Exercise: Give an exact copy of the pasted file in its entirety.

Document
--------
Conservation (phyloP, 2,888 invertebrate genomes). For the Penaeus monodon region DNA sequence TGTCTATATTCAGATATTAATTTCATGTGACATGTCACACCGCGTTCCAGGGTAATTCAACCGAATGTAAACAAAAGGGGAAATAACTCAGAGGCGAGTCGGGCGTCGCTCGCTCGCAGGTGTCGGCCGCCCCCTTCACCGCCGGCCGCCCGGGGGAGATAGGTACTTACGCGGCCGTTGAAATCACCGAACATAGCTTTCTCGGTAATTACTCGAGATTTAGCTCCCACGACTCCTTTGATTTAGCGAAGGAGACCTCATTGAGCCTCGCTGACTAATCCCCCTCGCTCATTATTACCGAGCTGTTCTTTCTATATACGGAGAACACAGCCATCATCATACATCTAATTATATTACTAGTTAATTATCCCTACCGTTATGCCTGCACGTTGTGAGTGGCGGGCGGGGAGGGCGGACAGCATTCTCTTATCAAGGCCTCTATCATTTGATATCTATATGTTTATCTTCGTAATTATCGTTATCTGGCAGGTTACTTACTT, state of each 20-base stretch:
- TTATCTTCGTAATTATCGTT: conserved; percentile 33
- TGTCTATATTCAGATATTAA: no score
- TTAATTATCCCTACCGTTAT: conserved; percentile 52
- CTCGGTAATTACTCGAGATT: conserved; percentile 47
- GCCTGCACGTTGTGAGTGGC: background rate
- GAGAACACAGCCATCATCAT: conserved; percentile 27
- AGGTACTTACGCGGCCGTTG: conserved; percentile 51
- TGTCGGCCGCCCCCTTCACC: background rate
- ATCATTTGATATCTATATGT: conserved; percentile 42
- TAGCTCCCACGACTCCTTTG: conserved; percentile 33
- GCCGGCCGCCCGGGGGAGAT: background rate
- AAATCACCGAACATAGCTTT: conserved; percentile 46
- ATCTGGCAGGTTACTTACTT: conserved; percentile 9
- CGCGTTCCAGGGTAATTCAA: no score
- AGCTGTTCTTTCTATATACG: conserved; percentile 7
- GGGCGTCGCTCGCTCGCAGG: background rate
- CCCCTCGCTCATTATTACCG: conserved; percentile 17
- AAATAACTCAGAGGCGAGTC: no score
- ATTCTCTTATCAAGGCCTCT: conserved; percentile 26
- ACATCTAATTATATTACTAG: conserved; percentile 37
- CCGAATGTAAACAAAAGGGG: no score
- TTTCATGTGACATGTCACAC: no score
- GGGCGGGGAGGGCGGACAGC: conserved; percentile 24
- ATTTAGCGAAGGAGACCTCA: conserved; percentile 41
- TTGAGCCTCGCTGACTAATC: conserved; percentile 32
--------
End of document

Conservation (phyloP, 2,888 invertebrate genomes). For the Penaeus monodon region DNA sequence TGTCTATATTCAGATATTAATTTCATGTGACATGTCACACCGCGTTCCAGGGTAATTCAACCGAATGTAAACAAAAGGGGAAATAACTCAGAGGCGAGTCGGGCGTCGCTCGCTCGCAGGTGTCGGCCGCCCCCTTCACCGCCGGCCGCCCGGGGGAGATAGGTACTTACGCGGCCGTTGAAATCACCGAACATAGCTTTCTCGGTAATTACTCGAGATTTAGCTCCCACGACTCCTTTGATTTAGCGAAGGAGACCTCATTGAGCCTCGCTGACTAATCCCCCTCGCTCATTATTACCGAGCTGTTCTTTCTATATACGGAGAACACAGCCATCATCATACATCTAATTATATTACTAGTTAATTATCCCTACCGTTATGCCTGCACGTTGTGAGTGGCGGGCGGGGAGGGCGGACAGCATTCTCTTATCAAGGCCTCTATCATTTGATATCTATATGTTTATCTTCGTAATTATCGTTATCTGGCAGGTTACTTACTT, state of each 20-base stretch:
- TTATCTTCGTAATTATCGTT: conserved; percentile 33
- TGTCTATATTCAGATATTAA: no score
- TTAATTATCCCTACCGTTAT: conserved; percentile 52
- CTCGGTAATTACTCGAGATT: conserved; percentile 47
- GCCTGCACGTTGTGAGTGGC: background rate
- GAGAACACAGCCATCATCAT: conserved; percentile 27
- AGGTACTTACGCGGCCGTTG: conserved; percentile 51
- TGTCGGCCGCCCCCTTCACC: background rate
- ATCATTTGATATCTATATGT: conserved; percentile 42
- TAGCTCCCACGACTCCTTTG: conserved; percentile 33
- GCCGGCCGCCCGGGGGAGAT: background rate
- AAATCACCGAACATAGCTTT: conserved; percentile 46
- ATCTGGCAGGTTACTTACTT: conserved; percentile 9
- CGCGTTCCAGGGTAATTCAA: no score
- AGCTGTTCTTTCTATATACG: conserved; percentile 7
- GGGCGTCGCTCGCTCGCAGG: background rate
- CCCCTCGCTCATTATTACCG: conserved; percentile 17
- AAATAACTCAGAGGCGAGTC: no score
- ATTCTCTTATCAAGGCCTCT: conserved; percentile 26
- ACATCTAATTATATTACTAG: conserved; percentile 37
- CCGAATGTAAACAAAAGGGG: no score
- TTTCATGTGACATGTCACAC: no score
- GGGCGGGGAGGGCGGACAGC: conserved; percentile 24
- ATTTAGCGAAGGAGACCTCA: conserved; percentile 41
- TTGAGCCTCGCTGACTAATC: conserved; percentile 32